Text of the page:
As long as I’ve been in the baking industry, the lack of skilled workers has been an issue. Yet, in most bakeries, I have seen interested, engaged workers throughout the organization. Somewhere there seems to be a disconnect: We have a shortage of skilled workers and a large resource pool, but we struggle to fill the gap. Why aren’t many workers advancing into skilled positions and line management? What are the impediments to this process?
On the management side, they may be concerned that people will leave for better paying positions in other industries once their skills are enhanced. There isn’t science or data that support this belief, but the perception is real.
Something prevents workers from stepping up to say, “I want to advance in the company.” The No. 1 reason seems to be the perception that they are just filling a job; they as individuals are not cared about, and all that matters to the employer is getting the products out. Other reasons are a lack of opportunity, poor relationships with supervisors and limited time and money to pursue professional development.
Economics is likely the biggest influencer on implementing internal development programs vs. hiring needed talent. When considering the economics of training and development programs, consider the cost of hiring, financial impact of having a vacancy and the onboarding costs of a new hire.
Successful companies have made sustained cultural and financial commitments to their development programs. Regularly updated workforce assessments provide the groundwork for needs’ forecasts and personnel selection. Depending on the required skills and experience, development may begin a year or more in advance of the need for filling skilled hourly positions as well as positions in line management.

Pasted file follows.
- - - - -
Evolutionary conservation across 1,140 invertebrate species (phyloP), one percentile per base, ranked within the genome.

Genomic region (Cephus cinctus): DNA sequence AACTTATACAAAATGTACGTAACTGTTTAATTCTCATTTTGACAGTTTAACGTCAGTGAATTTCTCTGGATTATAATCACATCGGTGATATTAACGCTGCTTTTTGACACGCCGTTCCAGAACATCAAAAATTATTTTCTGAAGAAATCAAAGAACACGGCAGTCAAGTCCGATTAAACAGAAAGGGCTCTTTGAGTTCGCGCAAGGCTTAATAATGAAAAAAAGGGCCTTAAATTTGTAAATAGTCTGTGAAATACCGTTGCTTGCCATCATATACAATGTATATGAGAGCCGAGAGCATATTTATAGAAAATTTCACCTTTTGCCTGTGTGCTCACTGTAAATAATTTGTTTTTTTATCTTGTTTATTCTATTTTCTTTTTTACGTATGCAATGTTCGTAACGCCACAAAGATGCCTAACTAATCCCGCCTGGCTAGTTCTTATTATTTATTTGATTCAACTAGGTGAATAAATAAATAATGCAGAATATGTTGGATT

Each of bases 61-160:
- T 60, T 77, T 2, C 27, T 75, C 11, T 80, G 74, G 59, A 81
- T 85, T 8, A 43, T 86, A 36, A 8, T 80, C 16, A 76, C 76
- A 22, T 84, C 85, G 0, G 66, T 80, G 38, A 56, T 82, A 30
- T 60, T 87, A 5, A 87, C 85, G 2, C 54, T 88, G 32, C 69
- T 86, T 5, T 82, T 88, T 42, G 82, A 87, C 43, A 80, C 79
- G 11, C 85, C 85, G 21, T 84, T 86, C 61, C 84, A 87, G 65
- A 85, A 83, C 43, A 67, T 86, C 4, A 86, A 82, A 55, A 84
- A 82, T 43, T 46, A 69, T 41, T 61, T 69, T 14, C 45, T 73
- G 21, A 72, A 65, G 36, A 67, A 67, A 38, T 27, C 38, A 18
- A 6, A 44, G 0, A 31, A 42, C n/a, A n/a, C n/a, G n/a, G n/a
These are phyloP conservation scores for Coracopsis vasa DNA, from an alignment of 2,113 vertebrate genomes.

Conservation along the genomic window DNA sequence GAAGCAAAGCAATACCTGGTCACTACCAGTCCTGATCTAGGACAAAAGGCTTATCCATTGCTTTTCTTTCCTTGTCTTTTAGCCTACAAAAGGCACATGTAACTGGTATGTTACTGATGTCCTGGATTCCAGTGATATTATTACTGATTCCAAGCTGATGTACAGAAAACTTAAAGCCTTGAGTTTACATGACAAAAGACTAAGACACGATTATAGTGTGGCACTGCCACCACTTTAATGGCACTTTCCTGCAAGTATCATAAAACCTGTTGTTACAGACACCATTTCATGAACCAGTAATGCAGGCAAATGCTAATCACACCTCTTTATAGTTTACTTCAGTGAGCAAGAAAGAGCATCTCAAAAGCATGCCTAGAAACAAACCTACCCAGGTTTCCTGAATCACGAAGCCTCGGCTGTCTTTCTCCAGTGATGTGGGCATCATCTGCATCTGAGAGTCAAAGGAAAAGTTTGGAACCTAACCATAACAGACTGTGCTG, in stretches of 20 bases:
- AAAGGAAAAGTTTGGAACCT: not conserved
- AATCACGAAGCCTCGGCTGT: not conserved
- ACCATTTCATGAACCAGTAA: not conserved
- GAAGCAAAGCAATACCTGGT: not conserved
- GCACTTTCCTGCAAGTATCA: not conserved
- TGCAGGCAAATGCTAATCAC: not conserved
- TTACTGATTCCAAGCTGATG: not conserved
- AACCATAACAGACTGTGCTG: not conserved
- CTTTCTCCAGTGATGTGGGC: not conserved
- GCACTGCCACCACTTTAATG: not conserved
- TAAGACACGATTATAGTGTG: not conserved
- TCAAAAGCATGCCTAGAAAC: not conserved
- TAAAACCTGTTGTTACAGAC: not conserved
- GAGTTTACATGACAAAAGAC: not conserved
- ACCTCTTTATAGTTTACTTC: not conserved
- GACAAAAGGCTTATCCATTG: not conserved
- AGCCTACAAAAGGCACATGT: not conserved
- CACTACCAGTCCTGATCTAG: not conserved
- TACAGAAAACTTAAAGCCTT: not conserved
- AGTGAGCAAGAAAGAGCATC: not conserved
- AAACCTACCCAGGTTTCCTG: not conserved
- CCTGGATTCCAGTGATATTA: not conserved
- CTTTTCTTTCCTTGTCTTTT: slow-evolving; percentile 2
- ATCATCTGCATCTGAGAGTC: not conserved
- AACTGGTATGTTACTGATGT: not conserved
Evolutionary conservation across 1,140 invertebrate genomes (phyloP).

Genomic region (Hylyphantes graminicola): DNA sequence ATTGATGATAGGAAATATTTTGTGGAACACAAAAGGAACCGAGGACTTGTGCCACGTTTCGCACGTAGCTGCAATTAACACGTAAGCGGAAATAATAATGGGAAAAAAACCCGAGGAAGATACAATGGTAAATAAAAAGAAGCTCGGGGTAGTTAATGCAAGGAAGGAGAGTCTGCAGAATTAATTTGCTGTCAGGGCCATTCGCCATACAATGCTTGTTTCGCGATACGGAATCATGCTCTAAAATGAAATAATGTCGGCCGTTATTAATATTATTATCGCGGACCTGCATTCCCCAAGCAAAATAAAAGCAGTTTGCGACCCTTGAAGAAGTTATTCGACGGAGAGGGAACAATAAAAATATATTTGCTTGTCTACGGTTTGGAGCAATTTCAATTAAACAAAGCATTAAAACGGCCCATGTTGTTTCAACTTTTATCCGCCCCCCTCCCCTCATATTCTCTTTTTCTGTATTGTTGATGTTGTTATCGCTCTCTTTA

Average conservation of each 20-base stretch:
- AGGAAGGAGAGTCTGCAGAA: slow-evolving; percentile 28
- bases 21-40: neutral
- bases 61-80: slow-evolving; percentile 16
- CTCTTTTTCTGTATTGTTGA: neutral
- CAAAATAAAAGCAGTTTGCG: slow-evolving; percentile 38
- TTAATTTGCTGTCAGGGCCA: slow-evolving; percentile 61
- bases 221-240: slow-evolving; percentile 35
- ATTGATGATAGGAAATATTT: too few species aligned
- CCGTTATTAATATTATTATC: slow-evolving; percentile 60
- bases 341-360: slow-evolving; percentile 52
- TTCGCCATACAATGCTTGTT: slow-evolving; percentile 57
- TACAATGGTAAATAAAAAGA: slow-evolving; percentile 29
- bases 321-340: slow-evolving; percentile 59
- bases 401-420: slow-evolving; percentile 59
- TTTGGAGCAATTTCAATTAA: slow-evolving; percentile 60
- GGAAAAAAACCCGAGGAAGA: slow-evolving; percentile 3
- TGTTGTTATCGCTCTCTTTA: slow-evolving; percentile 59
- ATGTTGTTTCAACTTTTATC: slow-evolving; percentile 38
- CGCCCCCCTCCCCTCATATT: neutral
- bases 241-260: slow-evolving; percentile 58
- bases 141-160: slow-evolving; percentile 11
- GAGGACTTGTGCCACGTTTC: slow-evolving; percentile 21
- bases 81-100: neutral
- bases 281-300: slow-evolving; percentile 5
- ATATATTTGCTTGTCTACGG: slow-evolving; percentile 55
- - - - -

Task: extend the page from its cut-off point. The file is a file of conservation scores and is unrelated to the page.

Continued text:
If you believe that job skills can be taught, then first define the personal characteristics required for each job. For a machine operator, look for candidates who possess attention to detail, willingness to follow standard procedures, teamwork and the ability to interface with machine controls and diagnose problems. A maintenance worker requires mechanical aptitude, the ability to perform physical work and a sense of urgency. Supervisors need to demonstrate leadership traits, self-assurance, empathy, a calm demeanor and respectfulness.
Of course, there is more to implementing a development process than one day declaring its existence. Establishing and carrying out individual programs and providing enriching training for hourly and salaried workers takes effort and structure.
A key step in implementation involves teaching supervisors and managers how to truly lead a team and account for the skills and performance of their team members. It forges a positive relationship and provides a connection between the company and the employee. And, perhaps most importantly, workers see a future career with the business.
What are the tangible benefits to the program? Improved operational performance results from enhanced skills and reduced employee turnover. Depth in the skilled workforce minimizes the cost and impact of skilled worker replacement. It fosters an adaptive workforce that adjusts to change and responds to external competitive pressures. For many companies, it will also provide knowledgeable multi-lingual leaders.
The bottom line? When total costs are considered, optimizing your organization through the development of your in-house talent will provide a positive return on your investment.